But what, if anything, does Carpenter mean for civil ediscovery? Let’s look first at how the court reached its conclusion.
Carpenter v. U.S.
The defendant in the underlying criminal matter, Timothy Carpenter, was convicted of numerous armed robberies and sentenced to 116 years in prison. On appeal, Carpenter argued that the police had unlawfully obtained location information from his cell phone provider without a warrant. Carpenter alleged that his cell phone’s location data — placing his phone in the area of various robberies when they occurred — should be protected by the Fourth Amendment’s prohibition against warrantless searches and seizures.
Under the third-party doctrine, information that is voluntarily shared with third parties is not protected by the Fourth Amendment. Until now, the courts had treated cell phone records — records about calls placed or received, or about text messages — as information that phone users voluntarily shared with their phones’ service providers.
But here, the court, recognizing technology’s continuing evolution, took the first steps to protect its users. Writing for the majority, Roberts described cell phones as “a pervasive and insistent part of daily life.” Not only have cell phones become “indispensable to participation in modern society,” but they also serve myriad roles for their users: as phones, yes, but also as cameras, notepads, interactive real-time maps, and more. And supporting those uses, the various data collected by cell phones is “detailed, encyclopedic, and effortlessly compiled” without any “affirmative act” on the part of the user.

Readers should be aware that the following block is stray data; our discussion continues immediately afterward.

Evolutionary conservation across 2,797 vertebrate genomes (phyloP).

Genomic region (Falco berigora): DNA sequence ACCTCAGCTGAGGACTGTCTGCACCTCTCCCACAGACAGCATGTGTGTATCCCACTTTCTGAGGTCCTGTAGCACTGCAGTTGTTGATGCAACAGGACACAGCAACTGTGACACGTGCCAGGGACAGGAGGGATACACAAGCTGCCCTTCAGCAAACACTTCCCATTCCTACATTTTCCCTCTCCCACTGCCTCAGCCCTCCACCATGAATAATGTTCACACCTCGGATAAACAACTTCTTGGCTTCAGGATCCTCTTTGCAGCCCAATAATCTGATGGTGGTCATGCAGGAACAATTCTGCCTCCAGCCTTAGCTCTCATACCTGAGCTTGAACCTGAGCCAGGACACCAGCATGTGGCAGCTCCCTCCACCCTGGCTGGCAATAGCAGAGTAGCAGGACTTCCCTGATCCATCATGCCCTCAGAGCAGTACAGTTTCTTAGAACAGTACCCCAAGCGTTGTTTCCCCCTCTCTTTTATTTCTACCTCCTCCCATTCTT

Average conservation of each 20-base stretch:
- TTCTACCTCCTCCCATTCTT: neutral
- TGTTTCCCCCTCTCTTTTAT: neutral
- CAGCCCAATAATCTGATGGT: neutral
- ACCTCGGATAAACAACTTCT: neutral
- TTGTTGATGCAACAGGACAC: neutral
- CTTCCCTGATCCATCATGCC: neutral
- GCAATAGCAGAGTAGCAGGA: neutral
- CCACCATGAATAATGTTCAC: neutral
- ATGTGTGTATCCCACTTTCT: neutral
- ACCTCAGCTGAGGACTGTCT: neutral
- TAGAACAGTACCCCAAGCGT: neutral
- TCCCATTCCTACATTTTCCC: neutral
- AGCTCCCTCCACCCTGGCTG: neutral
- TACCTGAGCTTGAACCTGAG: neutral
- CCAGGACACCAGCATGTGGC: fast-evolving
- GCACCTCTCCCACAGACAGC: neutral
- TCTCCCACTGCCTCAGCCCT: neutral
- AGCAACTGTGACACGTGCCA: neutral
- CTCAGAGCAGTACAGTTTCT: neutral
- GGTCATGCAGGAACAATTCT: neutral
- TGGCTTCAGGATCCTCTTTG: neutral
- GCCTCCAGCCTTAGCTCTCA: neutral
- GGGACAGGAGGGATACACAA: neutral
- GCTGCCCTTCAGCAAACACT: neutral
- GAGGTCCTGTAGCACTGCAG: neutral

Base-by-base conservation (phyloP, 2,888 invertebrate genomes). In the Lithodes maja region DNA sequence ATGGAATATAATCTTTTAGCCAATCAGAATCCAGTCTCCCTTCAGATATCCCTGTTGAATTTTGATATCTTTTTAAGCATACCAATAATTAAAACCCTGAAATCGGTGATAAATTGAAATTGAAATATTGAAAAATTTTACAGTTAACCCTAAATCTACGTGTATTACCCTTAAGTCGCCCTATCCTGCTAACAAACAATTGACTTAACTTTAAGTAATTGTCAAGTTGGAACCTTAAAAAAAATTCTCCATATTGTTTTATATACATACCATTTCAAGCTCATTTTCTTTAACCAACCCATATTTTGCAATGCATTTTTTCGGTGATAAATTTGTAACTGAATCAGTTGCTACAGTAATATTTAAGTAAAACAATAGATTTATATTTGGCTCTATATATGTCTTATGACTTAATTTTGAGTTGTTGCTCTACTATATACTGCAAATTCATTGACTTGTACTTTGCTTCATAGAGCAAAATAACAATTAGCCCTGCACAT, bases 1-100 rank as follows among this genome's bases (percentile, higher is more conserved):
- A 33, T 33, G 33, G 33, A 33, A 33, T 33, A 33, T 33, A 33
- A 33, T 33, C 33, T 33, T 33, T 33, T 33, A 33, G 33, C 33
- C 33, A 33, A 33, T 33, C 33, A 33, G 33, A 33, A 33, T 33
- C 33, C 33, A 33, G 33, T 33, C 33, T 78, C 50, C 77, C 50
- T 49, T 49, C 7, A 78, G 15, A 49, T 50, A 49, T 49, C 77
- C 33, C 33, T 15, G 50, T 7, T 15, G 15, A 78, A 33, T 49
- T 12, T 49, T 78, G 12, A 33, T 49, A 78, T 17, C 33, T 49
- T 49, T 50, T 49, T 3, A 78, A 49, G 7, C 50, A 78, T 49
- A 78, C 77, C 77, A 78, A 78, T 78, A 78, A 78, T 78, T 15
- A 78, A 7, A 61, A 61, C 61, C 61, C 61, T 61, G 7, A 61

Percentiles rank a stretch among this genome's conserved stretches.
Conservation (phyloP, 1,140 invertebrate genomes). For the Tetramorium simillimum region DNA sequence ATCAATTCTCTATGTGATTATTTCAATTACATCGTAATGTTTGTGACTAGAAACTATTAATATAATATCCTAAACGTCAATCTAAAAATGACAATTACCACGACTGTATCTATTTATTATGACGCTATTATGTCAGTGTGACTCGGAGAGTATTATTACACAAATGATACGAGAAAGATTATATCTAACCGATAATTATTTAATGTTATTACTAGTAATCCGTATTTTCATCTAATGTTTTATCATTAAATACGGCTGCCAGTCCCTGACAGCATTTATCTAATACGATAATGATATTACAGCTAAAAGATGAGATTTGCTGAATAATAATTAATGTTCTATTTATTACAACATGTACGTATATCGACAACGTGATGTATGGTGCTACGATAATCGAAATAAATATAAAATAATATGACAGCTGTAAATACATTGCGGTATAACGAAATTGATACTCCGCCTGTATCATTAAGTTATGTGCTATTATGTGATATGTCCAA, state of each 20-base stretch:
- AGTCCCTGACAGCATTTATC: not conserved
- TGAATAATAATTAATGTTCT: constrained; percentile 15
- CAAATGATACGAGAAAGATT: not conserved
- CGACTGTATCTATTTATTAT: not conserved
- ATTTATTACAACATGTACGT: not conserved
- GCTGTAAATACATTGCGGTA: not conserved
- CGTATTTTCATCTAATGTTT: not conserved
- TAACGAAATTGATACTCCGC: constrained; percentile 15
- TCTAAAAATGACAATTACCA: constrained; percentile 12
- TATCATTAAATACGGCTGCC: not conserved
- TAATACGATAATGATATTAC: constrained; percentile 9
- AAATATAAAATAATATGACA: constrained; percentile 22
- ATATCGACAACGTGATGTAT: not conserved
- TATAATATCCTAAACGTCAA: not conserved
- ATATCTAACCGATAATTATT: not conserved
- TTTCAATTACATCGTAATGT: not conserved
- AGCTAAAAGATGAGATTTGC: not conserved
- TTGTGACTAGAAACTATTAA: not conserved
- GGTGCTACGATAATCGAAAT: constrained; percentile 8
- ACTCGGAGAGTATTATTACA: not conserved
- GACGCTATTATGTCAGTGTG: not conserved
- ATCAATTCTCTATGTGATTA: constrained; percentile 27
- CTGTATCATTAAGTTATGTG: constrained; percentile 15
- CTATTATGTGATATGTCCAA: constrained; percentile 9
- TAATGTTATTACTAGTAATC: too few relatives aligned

In short, the court recognized that everyone has a cell phone, yet no one has a clear way to opt out of sharing the comprehensive background data about daily life that those phones monitor. That data is not so much “shared” as it is involuntarily collected and catalogued.
Therefore, the court narrowly ruled that cell phone location information is protected by the Fourth Amendment; law enforcement cannot have “unrestricted access” to it without first obtaining a warrant.
Implications for Corporate Ediscovery
What does the court’s new recognition of digital privacy mean for corporate ediscovery? While Carpenter is a narrow holding by a bare majority, plainly limited to state action in criminal prosecutions, it sets the stage for a new expectation of privacy. Now that we have the technical ability to collect and parse incredibly detailed information about individuals without their knowledge, we are reminded that our ability doesn’t necessarily equate to a license to do so.
Eventual extensions of this ruling could affect organizations with a BYOD policy: if the organization doesn’t provide a mobile device but expects its employees to use their own, it may no longer be reasonable to expect that much of the data on that phone belongs to the company. Instead, an individual right to privacy in this essential device could trump the company’s interest in gathering discoverable data from it.
Alternatively, in internal investigations of trade secret theft, corporate espionage, or other misconduct, organizations should be mindful of how invasive their investigations may be. If you wouldn’t attach a GPS tracker to an employee or wire their office to collect video or voice recordings, you probably don’t want to use cell phone data to gather the same information. Whether and how the Supreme Court will extend the Carpenter ruling to civil cases remains to be seen, but it may denote the general direction in which the court — at least with its current membership — is headed.
In this new era of digital privacy, no one can say for certain where our rights will begin or end, but the debate is underway.